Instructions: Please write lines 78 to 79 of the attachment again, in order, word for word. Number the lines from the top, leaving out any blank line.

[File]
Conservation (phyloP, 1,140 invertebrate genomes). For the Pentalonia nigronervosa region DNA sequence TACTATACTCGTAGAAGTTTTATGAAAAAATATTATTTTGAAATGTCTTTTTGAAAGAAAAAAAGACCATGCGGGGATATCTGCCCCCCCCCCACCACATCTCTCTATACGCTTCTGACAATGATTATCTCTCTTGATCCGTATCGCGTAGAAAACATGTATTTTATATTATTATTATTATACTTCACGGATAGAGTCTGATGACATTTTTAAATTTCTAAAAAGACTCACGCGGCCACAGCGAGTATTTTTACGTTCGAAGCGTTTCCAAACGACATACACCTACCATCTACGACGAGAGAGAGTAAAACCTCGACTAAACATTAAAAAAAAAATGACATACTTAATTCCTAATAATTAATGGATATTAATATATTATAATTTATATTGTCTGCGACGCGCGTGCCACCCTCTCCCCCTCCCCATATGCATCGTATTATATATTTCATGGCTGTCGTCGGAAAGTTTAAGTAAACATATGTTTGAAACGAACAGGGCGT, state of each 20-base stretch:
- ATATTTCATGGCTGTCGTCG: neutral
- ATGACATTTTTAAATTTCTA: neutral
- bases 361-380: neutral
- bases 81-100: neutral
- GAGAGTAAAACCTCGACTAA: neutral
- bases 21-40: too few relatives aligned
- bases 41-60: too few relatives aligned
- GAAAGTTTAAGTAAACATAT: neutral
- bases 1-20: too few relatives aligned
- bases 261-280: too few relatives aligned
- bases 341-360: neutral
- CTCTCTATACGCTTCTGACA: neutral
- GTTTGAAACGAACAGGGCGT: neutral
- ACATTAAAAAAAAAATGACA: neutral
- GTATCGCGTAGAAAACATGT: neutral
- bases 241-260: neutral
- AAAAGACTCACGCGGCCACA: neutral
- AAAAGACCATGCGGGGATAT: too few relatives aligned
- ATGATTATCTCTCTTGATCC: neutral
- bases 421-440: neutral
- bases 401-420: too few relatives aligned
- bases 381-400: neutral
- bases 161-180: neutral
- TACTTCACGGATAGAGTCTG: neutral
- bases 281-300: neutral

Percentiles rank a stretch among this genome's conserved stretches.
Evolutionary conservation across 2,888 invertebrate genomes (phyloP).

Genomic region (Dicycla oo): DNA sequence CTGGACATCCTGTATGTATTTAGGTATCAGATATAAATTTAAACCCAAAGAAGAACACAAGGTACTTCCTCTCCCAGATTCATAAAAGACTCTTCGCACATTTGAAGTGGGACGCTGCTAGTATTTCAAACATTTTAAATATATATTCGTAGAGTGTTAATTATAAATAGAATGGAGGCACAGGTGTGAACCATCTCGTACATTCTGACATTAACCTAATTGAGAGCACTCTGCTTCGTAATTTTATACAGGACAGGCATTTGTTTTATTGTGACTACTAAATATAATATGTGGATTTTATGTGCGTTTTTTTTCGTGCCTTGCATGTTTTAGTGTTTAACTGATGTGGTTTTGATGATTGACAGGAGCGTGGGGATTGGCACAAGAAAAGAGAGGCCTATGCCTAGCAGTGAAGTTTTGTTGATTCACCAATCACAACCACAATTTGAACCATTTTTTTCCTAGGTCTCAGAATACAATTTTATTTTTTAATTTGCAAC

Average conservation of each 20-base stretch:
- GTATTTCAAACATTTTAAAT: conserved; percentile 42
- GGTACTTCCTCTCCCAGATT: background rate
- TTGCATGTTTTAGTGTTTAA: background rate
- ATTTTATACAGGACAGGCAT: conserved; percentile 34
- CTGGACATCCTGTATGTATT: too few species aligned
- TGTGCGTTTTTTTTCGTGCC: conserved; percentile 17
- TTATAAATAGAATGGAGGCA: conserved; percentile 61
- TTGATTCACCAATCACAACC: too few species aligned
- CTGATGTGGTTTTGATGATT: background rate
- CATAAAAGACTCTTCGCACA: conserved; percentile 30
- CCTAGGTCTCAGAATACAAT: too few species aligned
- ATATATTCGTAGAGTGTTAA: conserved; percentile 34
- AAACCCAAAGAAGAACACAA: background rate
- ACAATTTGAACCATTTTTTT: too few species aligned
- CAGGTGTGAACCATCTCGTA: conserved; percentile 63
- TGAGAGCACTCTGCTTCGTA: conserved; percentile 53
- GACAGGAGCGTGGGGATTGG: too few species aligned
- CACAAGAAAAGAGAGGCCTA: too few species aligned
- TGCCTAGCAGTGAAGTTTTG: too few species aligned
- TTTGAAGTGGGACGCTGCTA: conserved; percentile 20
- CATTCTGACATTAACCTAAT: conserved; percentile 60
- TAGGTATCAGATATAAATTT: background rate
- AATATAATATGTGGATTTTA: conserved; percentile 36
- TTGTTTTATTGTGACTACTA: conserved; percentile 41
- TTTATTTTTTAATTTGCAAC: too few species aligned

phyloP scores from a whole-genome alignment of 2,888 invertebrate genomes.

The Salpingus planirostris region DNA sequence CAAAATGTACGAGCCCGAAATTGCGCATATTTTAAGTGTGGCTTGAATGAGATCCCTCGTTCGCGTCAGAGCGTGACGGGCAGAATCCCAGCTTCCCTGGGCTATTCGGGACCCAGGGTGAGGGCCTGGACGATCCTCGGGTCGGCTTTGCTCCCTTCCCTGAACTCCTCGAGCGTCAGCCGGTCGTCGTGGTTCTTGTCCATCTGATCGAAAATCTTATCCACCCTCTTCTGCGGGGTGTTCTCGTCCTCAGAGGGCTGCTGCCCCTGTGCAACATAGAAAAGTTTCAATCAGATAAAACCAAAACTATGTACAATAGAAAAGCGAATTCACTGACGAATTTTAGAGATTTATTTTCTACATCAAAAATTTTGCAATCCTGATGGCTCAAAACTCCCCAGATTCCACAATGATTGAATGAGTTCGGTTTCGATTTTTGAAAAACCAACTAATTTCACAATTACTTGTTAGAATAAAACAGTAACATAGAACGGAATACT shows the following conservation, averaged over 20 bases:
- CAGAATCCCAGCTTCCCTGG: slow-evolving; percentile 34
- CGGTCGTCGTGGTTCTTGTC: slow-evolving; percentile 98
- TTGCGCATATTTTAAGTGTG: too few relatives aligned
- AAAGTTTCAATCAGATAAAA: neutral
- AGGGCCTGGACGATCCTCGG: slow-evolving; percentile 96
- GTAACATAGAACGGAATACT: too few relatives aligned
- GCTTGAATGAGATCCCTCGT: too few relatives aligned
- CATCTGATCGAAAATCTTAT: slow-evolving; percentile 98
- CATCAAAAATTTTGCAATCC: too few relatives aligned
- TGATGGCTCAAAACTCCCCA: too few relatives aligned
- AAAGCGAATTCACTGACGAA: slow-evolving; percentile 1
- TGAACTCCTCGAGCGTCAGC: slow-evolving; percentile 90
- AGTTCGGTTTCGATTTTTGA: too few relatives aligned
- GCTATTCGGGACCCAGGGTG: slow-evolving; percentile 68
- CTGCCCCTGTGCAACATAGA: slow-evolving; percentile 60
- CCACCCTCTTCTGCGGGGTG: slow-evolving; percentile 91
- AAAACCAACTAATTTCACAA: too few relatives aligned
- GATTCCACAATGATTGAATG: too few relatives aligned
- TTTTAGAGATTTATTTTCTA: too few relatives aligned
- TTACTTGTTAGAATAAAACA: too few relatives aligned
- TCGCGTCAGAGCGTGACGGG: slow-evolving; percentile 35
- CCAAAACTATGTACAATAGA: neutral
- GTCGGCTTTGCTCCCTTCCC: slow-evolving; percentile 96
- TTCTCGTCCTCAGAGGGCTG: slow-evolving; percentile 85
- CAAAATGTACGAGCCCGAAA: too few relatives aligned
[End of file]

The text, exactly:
- TCGCGTCAGAGCGTGACGGG: slow-evolving; percentile 35
- CCAAAACTATGTACAATAGA: neutral